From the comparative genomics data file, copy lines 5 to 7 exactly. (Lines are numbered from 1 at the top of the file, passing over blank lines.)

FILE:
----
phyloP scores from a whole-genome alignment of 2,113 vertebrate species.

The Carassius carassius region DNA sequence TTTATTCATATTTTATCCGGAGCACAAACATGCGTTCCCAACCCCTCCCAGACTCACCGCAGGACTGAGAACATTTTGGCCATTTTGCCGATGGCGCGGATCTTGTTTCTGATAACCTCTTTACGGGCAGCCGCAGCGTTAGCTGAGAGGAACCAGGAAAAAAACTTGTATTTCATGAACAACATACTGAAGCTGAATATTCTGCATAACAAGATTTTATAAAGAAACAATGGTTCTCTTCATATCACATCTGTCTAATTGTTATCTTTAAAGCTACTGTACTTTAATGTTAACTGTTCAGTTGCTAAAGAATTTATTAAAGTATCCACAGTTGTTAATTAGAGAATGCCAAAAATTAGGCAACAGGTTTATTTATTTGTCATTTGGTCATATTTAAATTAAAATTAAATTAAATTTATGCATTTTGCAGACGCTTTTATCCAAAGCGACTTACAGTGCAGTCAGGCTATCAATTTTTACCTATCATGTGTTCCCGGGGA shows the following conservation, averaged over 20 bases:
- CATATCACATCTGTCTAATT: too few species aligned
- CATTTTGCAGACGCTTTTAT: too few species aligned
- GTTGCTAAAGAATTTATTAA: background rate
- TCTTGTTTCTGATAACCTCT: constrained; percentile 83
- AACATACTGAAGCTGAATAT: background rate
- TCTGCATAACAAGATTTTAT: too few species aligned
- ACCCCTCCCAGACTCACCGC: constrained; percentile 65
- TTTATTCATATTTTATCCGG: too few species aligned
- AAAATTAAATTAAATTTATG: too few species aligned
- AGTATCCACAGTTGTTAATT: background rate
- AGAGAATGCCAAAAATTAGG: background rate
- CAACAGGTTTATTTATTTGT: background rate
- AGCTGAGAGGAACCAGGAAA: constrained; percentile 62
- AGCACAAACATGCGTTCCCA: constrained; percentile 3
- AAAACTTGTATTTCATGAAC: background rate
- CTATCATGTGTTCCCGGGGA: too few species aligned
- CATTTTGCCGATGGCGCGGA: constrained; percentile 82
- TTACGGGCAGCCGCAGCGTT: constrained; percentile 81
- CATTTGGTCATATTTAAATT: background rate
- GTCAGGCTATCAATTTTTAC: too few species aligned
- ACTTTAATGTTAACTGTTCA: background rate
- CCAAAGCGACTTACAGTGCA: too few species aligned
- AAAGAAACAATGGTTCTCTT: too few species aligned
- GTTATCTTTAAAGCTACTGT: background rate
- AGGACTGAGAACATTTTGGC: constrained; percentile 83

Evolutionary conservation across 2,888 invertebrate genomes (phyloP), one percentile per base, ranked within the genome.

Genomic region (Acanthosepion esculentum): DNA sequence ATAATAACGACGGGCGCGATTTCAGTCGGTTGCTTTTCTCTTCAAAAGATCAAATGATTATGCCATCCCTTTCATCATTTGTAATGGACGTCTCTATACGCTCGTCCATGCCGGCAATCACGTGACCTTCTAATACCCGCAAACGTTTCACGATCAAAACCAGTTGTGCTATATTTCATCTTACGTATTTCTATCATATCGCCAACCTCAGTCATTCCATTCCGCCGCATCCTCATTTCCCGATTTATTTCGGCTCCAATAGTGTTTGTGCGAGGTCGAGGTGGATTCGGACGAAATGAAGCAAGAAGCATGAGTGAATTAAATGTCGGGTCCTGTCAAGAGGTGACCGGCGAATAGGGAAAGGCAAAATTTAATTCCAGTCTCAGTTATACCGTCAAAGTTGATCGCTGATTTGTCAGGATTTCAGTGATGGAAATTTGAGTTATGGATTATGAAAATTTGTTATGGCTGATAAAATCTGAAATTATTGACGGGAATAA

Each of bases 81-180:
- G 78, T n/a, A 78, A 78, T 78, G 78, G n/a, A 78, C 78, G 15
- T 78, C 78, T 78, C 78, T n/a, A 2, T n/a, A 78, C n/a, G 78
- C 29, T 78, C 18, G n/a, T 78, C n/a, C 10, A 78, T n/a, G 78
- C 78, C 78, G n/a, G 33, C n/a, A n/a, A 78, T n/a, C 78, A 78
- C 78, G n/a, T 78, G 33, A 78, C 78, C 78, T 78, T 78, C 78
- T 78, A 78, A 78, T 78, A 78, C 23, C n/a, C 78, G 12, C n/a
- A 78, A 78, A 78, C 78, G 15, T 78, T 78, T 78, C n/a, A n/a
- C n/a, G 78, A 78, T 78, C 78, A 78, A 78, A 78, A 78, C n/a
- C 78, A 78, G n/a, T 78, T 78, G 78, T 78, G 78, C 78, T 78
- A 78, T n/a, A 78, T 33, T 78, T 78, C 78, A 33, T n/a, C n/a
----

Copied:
- GTTGCTAAAGAATTTATTAA: background rate
- TCTTGTTTCTGATAACCTCT: constrained; percentile 83
- AACATACTGAAGCTGAATAT: background rate